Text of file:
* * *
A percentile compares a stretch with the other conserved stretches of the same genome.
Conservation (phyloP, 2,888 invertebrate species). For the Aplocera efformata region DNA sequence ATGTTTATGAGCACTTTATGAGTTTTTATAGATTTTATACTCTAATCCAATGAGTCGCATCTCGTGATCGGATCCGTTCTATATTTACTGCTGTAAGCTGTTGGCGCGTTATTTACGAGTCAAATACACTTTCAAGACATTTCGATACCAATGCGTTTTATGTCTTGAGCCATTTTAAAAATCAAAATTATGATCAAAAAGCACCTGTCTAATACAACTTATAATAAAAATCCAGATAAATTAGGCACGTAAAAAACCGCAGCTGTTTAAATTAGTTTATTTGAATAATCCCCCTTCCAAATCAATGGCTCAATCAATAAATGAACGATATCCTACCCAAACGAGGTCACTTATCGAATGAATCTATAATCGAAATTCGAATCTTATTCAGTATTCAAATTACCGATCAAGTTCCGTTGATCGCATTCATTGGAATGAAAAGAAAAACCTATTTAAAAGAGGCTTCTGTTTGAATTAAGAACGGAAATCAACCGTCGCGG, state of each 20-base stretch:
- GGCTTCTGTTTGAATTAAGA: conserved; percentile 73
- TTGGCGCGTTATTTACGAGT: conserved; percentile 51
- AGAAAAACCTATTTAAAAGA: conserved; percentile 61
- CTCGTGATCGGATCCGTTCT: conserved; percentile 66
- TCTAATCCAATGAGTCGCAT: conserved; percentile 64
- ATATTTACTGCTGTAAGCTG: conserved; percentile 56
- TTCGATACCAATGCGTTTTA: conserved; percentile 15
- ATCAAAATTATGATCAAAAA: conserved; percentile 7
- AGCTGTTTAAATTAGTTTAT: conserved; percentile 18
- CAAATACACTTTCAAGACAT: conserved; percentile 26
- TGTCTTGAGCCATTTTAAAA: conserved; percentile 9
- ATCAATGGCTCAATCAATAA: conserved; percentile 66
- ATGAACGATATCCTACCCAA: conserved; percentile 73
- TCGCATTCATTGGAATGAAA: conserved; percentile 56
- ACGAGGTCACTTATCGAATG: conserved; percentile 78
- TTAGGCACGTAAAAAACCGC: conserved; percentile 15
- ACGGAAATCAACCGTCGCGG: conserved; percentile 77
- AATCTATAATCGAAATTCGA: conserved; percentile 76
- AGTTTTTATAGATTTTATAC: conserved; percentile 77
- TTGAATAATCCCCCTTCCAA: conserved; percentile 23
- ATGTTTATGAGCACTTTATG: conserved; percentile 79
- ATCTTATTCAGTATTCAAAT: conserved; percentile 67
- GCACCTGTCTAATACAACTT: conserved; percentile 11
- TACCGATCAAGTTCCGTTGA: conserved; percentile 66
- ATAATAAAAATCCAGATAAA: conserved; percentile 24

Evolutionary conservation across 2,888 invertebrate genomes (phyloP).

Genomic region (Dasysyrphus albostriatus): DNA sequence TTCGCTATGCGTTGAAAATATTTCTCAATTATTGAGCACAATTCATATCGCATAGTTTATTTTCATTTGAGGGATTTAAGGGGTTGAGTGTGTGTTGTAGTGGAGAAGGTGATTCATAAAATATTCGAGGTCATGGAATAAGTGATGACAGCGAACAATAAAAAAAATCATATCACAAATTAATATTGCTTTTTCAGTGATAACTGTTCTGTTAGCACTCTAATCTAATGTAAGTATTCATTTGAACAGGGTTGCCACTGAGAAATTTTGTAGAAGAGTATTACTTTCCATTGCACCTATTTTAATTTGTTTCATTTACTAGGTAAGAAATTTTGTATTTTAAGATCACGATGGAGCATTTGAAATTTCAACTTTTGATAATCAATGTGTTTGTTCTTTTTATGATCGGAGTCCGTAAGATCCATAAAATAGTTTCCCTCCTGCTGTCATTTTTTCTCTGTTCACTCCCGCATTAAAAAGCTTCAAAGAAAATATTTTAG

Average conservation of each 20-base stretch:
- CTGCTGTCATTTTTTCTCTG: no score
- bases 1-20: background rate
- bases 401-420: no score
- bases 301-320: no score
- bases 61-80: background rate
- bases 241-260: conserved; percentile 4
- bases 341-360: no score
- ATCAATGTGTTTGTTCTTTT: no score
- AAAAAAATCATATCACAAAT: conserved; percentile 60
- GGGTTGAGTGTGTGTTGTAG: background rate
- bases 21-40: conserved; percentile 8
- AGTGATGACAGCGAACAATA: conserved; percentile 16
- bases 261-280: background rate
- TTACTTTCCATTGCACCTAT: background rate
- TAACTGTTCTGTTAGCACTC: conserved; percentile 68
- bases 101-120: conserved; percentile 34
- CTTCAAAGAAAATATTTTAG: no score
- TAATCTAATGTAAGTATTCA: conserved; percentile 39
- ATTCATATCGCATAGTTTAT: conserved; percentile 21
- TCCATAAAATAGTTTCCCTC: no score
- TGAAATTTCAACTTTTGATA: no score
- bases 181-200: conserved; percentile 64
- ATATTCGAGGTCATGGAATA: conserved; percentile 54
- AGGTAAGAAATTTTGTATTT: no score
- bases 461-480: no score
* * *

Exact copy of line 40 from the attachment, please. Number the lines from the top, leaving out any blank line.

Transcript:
- GGGTTGAGTGTGTGTTGTAG: background rate